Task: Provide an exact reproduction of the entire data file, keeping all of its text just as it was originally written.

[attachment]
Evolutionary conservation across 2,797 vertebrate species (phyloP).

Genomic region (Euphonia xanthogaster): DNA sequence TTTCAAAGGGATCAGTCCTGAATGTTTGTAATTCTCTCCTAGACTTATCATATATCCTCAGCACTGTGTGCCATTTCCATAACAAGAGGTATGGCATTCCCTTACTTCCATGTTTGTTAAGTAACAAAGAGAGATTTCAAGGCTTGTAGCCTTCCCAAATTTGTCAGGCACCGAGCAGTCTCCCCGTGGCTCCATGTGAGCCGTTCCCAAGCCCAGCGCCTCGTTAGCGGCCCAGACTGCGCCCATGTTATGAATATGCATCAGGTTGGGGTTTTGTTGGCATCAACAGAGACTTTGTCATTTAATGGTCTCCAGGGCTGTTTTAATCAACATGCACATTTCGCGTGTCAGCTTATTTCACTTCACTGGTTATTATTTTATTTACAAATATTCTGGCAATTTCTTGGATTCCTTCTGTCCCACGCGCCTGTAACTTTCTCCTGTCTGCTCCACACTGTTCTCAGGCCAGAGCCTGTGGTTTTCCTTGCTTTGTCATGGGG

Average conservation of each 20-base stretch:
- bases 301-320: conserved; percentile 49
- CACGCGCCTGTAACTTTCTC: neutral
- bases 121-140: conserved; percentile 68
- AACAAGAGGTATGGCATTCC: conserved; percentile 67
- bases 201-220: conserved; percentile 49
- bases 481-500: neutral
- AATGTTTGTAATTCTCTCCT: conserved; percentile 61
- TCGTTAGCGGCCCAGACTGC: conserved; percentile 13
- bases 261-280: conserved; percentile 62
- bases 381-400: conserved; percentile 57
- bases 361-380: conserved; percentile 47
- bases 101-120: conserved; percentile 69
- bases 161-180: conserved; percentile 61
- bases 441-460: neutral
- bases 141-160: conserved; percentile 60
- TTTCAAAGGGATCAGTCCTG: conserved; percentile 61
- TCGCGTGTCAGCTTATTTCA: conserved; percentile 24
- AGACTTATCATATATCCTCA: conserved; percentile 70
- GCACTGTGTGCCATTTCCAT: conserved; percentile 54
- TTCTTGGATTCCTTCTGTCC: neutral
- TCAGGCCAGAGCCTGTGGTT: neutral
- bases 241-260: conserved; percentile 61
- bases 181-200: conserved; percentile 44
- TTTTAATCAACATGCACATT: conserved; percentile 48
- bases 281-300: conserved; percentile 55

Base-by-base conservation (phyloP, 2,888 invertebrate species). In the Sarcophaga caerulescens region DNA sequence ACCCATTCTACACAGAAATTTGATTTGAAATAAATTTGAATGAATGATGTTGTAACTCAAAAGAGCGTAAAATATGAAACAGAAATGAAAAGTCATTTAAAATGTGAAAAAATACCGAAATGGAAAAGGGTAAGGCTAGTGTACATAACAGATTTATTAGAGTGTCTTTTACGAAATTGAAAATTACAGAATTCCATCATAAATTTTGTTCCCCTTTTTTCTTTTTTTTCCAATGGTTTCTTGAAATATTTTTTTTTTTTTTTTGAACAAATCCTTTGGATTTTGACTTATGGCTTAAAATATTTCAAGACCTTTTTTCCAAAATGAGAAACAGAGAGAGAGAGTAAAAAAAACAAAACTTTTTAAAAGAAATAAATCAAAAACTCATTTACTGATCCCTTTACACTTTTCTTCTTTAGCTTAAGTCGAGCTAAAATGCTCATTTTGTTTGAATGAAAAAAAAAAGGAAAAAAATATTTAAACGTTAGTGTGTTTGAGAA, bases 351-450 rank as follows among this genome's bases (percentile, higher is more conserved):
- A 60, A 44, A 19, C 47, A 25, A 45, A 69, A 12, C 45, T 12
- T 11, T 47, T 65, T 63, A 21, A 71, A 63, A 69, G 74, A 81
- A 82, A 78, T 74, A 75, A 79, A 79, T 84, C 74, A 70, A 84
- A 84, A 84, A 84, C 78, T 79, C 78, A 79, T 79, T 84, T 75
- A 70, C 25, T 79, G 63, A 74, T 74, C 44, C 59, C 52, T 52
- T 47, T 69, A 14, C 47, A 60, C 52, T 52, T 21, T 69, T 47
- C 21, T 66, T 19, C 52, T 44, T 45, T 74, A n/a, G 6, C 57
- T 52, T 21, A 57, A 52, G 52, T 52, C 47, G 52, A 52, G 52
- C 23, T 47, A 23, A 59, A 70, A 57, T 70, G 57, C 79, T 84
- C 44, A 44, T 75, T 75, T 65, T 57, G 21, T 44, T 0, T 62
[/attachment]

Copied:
Evolutionary conservation across 2,797 vertebrate species (phyloP).

Genomic region (Euphonia xanthogaster): DNA sequence TTTCAAAGGGATCAGTCCTGAATGTTTGTAATTCTCTCCTAGACTTATCATATATCCTCAGCACTGTGTGCCATTTCCATAACAAGAGGTATGGCATTCCCTTACTTCCATGTTTGTTAAGTAACAAAGAGAGATTTCAAGGCTTGTAGCCTTCCCAAATTTGTCAGGCACCGAGCAGTCTCCCCGTGGCTCCATGTGAGCCGTTCCCAAGCCCAGCGCCTCGTTAGCGGCCCAGACTGCGCCCATGTTATGAATATGCATCAGGTTGGGGTTTTGTTGGCATCAACAGAGACTTTGTCATTTAATGGTCTCCAGGGCTGTTTTAATCAACATGCACATTTCGCGTGTCAGCTTATTTCACTTCACTGGTTATTATTTTATTTACAAATATTCTGGCAATTTCTTGGATTCCTTCTGTCCCACGCGCCTGTAACTTTCTCCTGTCTGCTCCACACTGTTCTCAGGCCAGAGCCTGTGGTTTTCCTTGCTTTGTCATGGGG

Average conservation of each 20-base stretch:
- bases 301-320: conserved; percentile 49
- CACGCGCCTGTAACTTTCTC: neutral
- bases 121-140: conserved; percentile 68
- AACAAGAGGTATGGCATTCC: conserved; percentile 67
- bases 201-220: conserved; percentile 49
- bases 481-500: neutral
- AATGTTTGTAATTCTCTCCT: conserved; percentile 61
- TCGTTAGCGGCCCAGACTGC: conserved; percentile 13
- bases 261-280: conserved; percentile 62
- bases 381-400: conserved; percentile 57
- bases 361-380: conserved; percentile 47
- bases 101-120: conserved; percentile 69
- bases 161-180: conserved; percentile 61
- bases 441-460: neutral
- bases 141-160: conserved; percentile 60
- TTTCAAAGGGATCAGTCCTG: conserved; percentile 61
- TCGCGTGTCAGCTTATTTCA: conserved; percentile 24
- AGACTTATCATATATCCTCA: conserved; percentile 70
- GCACTGTGTGCCATTTCCAT: conserved; percentile 54
- TTCTTGGATTCCTTCTGTCC: neutral
- TCAGGCCAGAGCCTGTGGTT: neutral
- bases 241-260: conserved; percentile 61
- bases 181-200: conserved; percentile 44
- TTTTAATCAACATGCACATT: conserved; percentile 48
- bases 281-300: conserved; percentile 55

Base-by-base conservation (phyloP, 2,888 invertebrate species). In the Sarcophaga caerulescens region DNA sequence ACCCATTCTACACAGAAATTTGATTTGAAATAAATTTGAATGAATGATGTTGTAACTCAAAAGAGCGTAAAATATGAAACAGAAATGAAAAGTCATTTAAAATGTGAAAAAATACCGAAATGGAAAAGGGTAAGGCTAGTGTACATAACAGATTTATTAGAGTGTCTTTTACGAAATTGAAAATTACAGAATTCCATCATAAATTTTGTTCCCCTTTTTTCTTTTTTTTCCAATGGTTTCTTGAAATATTTTTTTTTTTTTTTTGAACAAATCCTTTGGATTTTGACTTATGGCTTAAAATATTTCAAGACCTTTTTTCCAAAATGAGAAACAGAGAGAGAGAGTAAAAAAAACAAAACTTTTTAAAAGAAATAAATCAAAAACTCATTTACTGATCCCTTTACACTTTTCTTCTTTAGCTTAAGTCGAGCTAAAATGCTCATTTTGTTTGAATGAAAAAAAAAAGGAAAAAAATATTTAAACGTTAGTGTGTTTGAGAA, bases 351-450 rank as follows among this genome's bases (percentile, higher is more conserved):
- A 60, A 44, A 19, C 47, A 25, A 45, A 69, A 12, C 45, T 12
- T 11, T 47, T 65, T 63, A 21, A 71, A 63, A 69, G 74, A 81
- A 82, A 78, T 74, A 75, A 79, A 79, T 84, C 74, A 70, A 84
- A 84, A 84, A 84, C 78, T 79, C 78, A 79, T 79, T 84, T 75
- A 70, C 25, T 79, G 63, A 74, T 74, C 44, C 59, C 52, T 52
- T 47, T 69, A 14, C 47, A 60, C 52, T 52, T 21, T 69, T 47
- C 21, T 66, T 19, C 52, T 44, T 45, T 74, A n/a, G 6, C 57
- T 52, T 21, A 57, A 52, G 52, T 52, C 47, G 52, A 52, G 52
- C 23, T 47, A 23, A 59, A 70, A 57, T 70, G 57, C 79, T 84
- C 44, A 44, T 75, T 75, T 65, T 57, G 21, T 44, T 0, T 62